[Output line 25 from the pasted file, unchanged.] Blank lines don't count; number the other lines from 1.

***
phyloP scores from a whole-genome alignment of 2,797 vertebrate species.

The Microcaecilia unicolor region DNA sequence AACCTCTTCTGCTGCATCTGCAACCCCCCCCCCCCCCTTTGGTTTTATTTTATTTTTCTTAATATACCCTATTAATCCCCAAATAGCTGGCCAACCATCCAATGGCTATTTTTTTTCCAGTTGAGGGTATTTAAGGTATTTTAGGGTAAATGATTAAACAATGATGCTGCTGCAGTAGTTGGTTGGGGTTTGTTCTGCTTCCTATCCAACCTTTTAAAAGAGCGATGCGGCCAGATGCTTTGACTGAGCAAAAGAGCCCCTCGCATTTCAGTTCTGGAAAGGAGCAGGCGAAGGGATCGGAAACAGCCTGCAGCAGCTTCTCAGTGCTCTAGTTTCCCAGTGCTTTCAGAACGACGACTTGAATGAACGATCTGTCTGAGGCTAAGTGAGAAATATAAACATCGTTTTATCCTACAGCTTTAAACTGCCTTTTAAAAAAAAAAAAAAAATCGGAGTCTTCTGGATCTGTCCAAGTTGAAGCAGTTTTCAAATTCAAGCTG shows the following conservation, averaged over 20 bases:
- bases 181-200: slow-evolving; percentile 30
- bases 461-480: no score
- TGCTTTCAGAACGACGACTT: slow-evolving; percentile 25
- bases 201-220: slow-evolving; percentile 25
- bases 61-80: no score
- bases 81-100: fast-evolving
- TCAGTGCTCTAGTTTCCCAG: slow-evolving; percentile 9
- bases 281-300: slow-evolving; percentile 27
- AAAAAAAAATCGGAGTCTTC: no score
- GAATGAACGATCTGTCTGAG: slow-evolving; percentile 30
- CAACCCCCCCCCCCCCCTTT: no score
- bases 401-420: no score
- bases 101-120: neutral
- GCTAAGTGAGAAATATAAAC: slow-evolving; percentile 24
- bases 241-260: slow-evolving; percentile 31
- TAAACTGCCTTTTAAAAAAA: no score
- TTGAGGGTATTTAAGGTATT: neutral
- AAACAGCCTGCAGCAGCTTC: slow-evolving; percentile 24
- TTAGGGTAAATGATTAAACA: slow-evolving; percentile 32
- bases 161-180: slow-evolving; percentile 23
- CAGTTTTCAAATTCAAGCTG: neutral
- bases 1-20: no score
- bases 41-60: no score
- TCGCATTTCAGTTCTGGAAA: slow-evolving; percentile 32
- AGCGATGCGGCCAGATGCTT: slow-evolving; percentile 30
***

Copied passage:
- bases 41-60: no score